Watchdog engages with TikTok over Chinese access to EU user data

Helen Dixon says app’s Chinese engineers may be accessing EU personal data

The State's data privacy watchdog is engaging with TikTok, the Chinese-owned video-sharing app, to see whether the user data of EU citizens is being sent to China.

The Data Protection Commissioner Helen Dixon told an online event on Wednesday that engineers in China may be able to see the data of EU residents who use the popular app.

“TikTok tells us that EU data is transferred to the US and not to China. However, we have understood that there is the possibility that maintenance and AI [artificial intelligence] engineers may be accessing the data,” Ms Dixon said.

“There’s a whole lot more we need to understand about all of that.”


The Irish data regulator became TikTok’s supervisor for EU users in December under the one-stop-shop mechanism of the EU data privacy law, the General Data Protection Regulation, that allows multinationals to be regulated by one EU member state regulator for the whole of the bloc.

Companies with EU headquarters in Ireland can make the Irish Data Protection Commission (DPC) their lead supervisory authority for the EU to avoid dealing with multiple EU regulators.

Ms Dixon told a panel discussion hosted by European media network Euractiv that her office has had a “significant number of meetings” with TikTok since December and that, as a result of research conducted by the DPC, there may be issues about personal data being sent to China.

A spokesman for the DPC told The Irish Times it was “engaging with TikTok on these matters”.

EU citizens who use TikTok have their data stored in the US and Singapore under standard contractual clauses and the company, owned by Chinese parent company ByteDance, has plans to move storage of this data to a location in Europe.

However, TikTok’s employees in China are understood to have access to this data, including workers in its algorithm teams, content moderation and in product and engineering teams.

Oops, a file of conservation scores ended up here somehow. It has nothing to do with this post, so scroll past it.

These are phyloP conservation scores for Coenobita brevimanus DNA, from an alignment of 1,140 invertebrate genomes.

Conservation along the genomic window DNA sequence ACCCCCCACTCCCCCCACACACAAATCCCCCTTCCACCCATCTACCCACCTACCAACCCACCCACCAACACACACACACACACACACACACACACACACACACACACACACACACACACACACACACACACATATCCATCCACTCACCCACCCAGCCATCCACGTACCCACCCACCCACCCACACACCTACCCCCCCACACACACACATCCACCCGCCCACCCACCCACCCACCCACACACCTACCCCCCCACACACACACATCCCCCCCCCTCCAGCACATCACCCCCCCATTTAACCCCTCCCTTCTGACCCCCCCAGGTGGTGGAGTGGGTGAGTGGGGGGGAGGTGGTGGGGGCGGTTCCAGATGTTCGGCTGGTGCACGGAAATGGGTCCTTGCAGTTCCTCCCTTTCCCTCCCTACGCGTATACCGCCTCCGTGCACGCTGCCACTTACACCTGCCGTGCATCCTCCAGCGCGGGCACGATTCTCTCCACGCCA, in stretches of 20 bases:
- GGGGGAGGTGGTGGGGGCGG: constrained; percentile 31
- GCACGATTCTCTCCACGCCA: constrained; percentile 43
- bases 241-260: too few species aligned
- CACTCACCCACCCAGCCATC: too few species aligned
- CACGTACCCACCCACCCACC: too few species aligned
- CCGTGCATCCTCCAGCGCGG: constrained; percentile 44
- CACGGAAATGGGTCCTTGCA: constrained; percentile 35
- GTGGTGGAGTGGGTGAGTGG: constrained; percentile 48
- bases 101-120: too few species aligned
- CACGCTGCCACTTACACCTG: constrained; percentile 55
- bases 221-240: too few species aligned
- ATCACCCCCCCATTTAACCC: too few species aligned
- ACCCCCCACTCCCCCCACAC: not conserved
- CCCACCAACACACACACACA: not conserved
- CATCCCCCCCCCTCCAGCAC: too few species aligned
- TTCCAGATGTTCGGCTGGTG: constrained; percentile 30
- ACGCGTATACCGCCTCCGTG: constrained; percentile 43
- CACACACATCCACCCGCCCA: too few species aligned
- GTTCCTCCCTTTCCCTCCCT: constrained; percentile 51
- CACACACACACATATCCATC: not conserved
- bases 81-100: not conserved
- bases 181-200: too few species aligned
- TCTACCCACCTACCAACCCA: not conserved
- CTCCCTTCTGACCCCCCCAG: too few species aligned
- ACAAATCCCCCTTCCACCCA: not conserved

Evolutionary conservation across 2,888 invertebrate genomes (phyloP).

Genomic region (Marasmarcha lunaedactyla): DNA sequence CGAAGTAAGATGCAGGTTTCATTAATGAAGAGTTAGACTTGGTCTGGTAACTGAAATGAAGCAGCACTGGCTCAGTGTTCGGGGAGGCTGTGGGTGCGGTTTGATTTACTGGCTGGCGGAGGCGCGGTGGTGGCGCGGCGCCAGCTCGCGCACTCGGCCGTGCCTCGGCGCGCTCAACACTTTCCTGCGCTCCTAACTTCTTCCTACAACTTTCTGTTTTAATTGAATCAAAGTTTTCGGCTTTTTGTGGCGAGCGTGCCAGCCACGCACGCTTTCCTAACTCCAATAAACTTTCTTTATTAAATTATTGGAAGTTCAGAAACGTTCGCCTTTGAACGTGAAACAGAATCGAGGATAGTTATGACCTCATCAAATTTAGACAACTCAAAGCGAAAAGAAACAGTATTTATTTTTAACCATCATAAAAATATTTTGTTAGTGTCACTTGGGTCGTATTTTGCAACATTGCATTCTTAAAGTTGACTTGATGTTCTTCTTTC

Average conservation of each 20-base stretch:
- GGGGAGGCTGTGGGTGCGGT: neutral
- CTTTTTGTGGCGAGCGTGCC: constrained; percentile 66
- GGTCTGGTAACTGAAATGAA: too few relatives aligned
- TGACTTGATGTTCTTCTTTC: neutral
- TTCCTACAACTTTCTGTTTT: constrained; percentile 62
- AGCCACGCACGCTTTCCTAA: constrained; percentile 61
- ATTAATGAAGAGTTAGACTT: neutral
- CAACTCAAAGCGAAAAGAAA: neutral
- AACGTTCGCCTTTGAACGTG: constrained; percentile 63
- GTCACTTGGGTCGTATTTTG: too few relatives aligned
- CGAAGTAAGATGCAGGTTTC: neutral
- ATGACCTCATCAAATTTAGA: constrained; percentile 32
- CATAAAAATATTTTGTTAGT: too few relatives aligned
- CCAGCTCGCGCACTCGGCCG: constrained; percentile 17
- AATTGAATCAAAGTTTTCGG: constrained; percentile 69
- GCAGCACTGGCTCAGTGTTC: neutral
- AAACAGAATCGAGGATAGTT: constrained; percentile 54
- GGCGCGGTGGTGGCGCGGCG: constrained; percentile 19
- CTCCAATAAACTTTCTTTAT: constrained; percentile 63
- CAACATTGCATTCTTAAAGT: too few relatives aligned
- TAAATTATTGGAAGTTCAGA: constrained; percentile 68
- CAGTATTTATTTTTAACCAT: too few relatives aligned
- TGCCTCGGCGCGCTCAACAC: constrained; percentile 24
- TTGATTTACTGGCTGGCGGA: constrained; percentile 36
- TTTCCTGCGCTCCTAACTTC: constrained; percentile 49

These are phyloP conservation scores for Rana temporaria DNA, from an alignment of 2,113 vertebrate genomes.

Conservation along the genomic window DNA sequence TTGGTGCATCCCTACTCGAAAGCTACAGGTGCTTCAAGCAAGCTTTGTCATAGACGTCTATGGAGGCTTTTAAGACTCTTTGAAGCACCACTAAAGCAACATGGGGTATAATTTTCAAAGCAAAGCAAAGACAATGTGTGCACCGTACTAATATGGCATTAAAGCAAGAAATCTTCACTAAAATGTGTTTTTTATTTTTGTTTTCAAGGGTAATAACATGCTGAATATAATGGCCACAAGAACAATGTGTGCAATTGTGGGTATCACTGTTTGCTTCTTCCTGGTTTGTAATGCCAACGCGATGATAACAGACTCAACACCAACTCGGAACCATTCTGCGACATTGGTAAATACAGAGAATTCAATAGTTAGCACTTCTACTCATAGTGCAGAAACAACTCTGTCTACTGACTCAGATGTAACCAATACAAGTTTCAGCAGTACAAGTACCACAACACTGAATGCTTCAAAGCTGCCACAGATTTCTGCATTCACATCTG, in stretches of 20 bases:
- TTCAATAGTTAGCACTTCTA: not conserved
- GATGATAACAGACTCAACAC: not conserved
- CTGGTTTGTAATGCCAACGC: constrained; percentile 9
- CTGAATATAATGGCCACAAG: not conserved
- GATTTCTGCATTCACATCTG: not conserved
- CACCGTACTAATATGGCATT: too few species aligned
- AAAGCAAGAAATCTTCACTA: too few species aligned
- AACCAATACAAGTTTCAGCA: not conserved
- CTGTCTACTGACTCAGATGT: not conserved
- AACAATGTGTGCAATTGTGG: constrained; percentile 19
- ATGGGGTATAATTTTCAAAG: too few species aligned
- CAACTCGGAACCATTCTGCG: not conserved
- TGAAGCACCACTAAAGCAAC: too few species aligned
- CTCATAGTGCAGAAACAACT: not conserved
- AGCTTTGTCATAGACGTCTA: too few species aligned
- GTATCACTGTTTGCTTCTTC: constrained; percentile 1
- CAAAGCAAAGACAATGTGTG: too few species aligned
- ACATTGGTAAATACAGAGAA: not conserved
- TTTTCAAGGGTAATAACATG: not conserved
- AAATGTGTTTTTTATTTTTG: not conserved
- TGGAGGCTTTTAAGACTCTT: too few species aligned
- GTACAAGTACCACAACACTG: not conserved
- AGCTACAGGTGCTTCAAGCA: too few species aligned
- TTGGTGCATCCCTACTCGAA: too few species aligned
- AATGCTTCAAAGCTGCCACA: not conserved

Ms Dixon told the event there were “a number of challenges” for the DPC in regulating TikTok and it had to “get to know and understand the service” along with its data protection team in Dublin. She said there was “intensive engagement” between the DPC and TikTok.

The Chinese company has made no public comment in response to the DPC’s remarks.

The Irish regulator has already had engagement with the Italian data privacy watchdog after it ordered TikTok in January to block the accounts of any users in Italy whose age it could not verify following the death of a 10-year-old girl who had been using the Chinese-owned app.

The Italian data protection authority said that although TikTok had committed to ban registration for children aged under 13, it was still easy to circumvent its age restrictions.

The Irish regulator has corresponded and had one face-to-face meeting with the Italian regulator over the issue and is using the incident to engage TikTok on what measures it is taking to verify whether children are operating its platform and what it is doing to safeguard them.

The Irish DPC is carrying out 27 "Big Tech" investigations into internet and social media multinationals including Facebook and Google under the one-stop-shop mechanism.

Simon Carswell

Simon Carswell

Simon Carswell is News Editor of The Irish Times